Whether sceptical or expectant, those watching Britain from beyond its shores can draw many insights from the UK government’s dense and detailed 105-page Integrated Review of Defence, Diplomacy and Development. Most importantly, the Review reflects some of the realism that has started to infuse the government after the failures of its pandemic response during 2020. Putting Britain forward as a ‘problem-solving and burden-sharing nation’ sets a humbler tone than many had come to expect from this government.
The Review also recognizes the serious challenges the country faces at home, linking its foreign policy ambitions explicitly to Johnson’s commitment to level up poorer regions and to prevent disintegration of the Union. The most thorough sections of the Review talk about building the UK into a science and technology power to ensure Britain is globally competitive and prosperous in the future, and to be ready for the new threats Russia and China will pose to Britain and its allies – from cyber warfare to space. One of the more eye-catching details is the satellite launch programme which is due to be operational from Scotland by 2022.
But there is one conspicuous blind spot – plans for future relations with the European Union (EU) are notably lacking.
The Review’s missing link
Given the prime minister’s and his government’s ideological genesis championing Brexit, this blind spot is hardly surprising. Since leaving the EU a year ago and the Single Market and Customs Union in January 2021, the mistrust and mutual suspicion between the UK and the EU has grown – witness the current dispute over how to manage Britain’s trading relationship with Northern Ireland following Johnson’s decision to combine a UK-EU border down the Irish Sea with a thin UK-EU trade agreement.
But the current deterioration in UK-EU relations is not just a bilateral problem; it could affect Britain’s overall foreign policy. The UK will struggle to play the sort of convening and brokering role it foresees for Global Britain if it is in persistent diplomatic conflict with its principal neighbouring institution.
The Review’s positive words about future relations with Germany, France, and other EU member states are welcome. But they ignore the reality these countries will not negotiate bilaterally with the UK on global topics where shared EU positions give them the greatest diplomatic clout. This includes combatting climate change – highlighted by the Review as the UK’s ‘number one international priority’. And the EU will be equally essential as a partner to the UK on two of its other stated international priorities, reform of the World Health Organization (WHO) and the World Trade Organization (WTO).
Even the ‘E3’ – the arrangement through which Britain continues to engage alongside France and Germany with the EU on containing Iran’s nuclear programme – only gets a glancing mention.
The Review’s approach to the EU stands in contrast to its realism on the importance of Europe to Britain’s future security. For all the pre-publicity, the section on Britain’s ‘tilt to the Indo-Pacific’ is modest in its security commitments, with seven of the nine priority actions focusing on general cooperation or economic goals, such as joining the Comprehensive and Progressive Trans-Pacific Partnership (CPTPP). In contrast, the Review underscores throughout Britain’s central role and capabilities as ‘the leading European Ally in NATO’, with Euro-Atlantic security the ‘precondition’ for the country’s overall security.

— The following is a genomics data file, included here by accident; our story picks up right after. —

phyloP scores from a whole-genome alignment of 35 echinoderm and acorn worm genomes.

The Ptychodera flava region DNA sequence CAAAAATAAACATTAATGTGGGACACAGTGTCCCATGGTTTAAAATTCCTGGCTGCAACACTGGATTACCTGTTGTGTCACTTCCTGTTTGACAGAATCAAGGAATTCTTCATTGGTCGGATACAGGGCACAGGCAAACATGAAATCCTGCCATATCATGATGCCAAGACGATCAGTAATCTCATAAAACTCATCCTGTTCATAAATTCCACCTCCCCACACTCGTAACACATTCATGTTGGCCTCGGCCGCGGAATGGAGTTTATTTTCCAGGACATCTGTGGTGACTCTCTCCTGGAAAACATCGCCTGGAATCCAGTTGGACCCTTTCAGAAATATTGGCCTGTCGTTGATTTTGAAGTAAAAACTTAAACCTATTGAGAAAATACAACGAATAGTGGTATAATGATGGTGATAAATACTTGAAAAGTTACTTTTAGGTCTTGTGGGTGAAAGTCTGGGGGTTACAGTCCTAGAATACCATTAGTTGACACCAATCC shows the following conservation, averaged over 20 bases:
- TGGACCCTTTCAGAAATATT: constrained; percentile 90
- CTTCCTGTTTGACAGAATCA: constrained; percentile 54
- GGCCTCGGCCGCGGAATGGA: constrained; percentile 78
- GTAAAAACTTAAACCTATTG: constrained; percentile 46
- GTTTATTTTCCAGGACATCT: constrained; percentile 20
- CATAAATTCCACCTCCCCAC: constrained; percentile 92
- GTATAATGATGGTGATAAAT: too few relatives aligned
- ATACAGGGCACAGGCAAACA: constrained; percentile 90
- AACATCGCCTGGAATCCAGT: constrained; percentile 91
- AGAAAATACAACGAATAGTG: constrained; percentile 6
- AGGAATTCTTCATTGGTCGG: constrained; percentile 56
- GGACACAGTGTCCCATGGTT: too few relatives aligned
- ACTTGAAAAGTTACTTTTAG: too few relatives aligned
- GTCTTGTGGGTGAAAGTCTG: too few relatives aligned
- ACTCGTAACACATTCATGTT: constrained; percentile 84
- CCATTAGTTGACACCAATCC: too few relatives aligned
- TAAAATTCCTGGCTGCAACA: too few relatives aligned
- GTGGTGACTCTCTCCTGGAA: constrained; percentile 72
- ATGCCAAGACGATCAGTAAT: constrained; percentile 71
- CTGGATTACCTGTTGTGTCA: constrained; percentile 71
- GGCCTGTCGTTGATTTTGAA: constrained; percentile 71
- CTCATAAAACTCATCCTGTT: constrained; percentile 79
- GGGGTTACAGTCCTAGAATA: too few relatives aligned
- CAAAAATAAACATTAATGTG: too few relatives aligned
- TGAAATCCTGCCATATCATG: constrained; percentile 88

This balance of geographic interests implies the Review’s main external audience is the Biden administration. Given the UK’s limited capacities to project military power to the vast Indo-Pacific region, the UK will be most useful if it can backfill the US in the Euro-Atlantic theatre, the Gulf, and western Indian Ocean, while the US continues to expand its presence in the Asia-Pacific to counterbalance a more assertive China.
In line with the current US posture, the Johnson government is contesting China over human rights abuses in Xinjiang and curtailing political freedoms in Hong Kong, all the while trying to keep doors open to constructive economic relations and plans to combat climate change.
But the ten or so lines dedicated to the EU in the Review ignores the fact the Biden administration will treat the EU, not NATO, as its main interlocutor on a range of transatlantic negotiations – from climate change to digital taxation and sanctions against the Russian government. A conflictual UK-EU relationship could sour what should otherwise be strong US relations with Britain outside the EU.
Putting the UK’s proposed realism into action
Despite the surprise announcement to raise the cap on the nuclear warhead stockpile, Britain is not going back to the future, and this Review is not the ‘boosterist’ manifesto for a Global Britain which hopes once again to rule the waves, or ‘waive the rules’, as some joked during the chaotic process of leaving the EU in 2018-19.
The second half of 2021 will hopefully see some of the pragmatism infusing the Integrated Review also permeate into the UK-EU relationship, and – the expected acceleration of the EU’s COVID-19 vaccine roll-out aside – two major events should help.
The UK’s hosting of the G7 summit in June should see it agree with the EU, France, Germany and Italy – alongside other G7 members – specific steps to recover sustainably from the COVID-19 crisis, putting some of the current vaccine wars to rest. And the COP26 summit in Glasgow in November, which Britain co-chairs with Italy, provides another reason for the UK to work closely with the EU and its member states. Alongside the UK, the EU is leading the world on legally binding commitments to decarbonize economic activity.
These two summits will be tests of whether the Johnson government can bring the same level of realism to its diplomacy as it has in drafting its vision for Britain’s global future.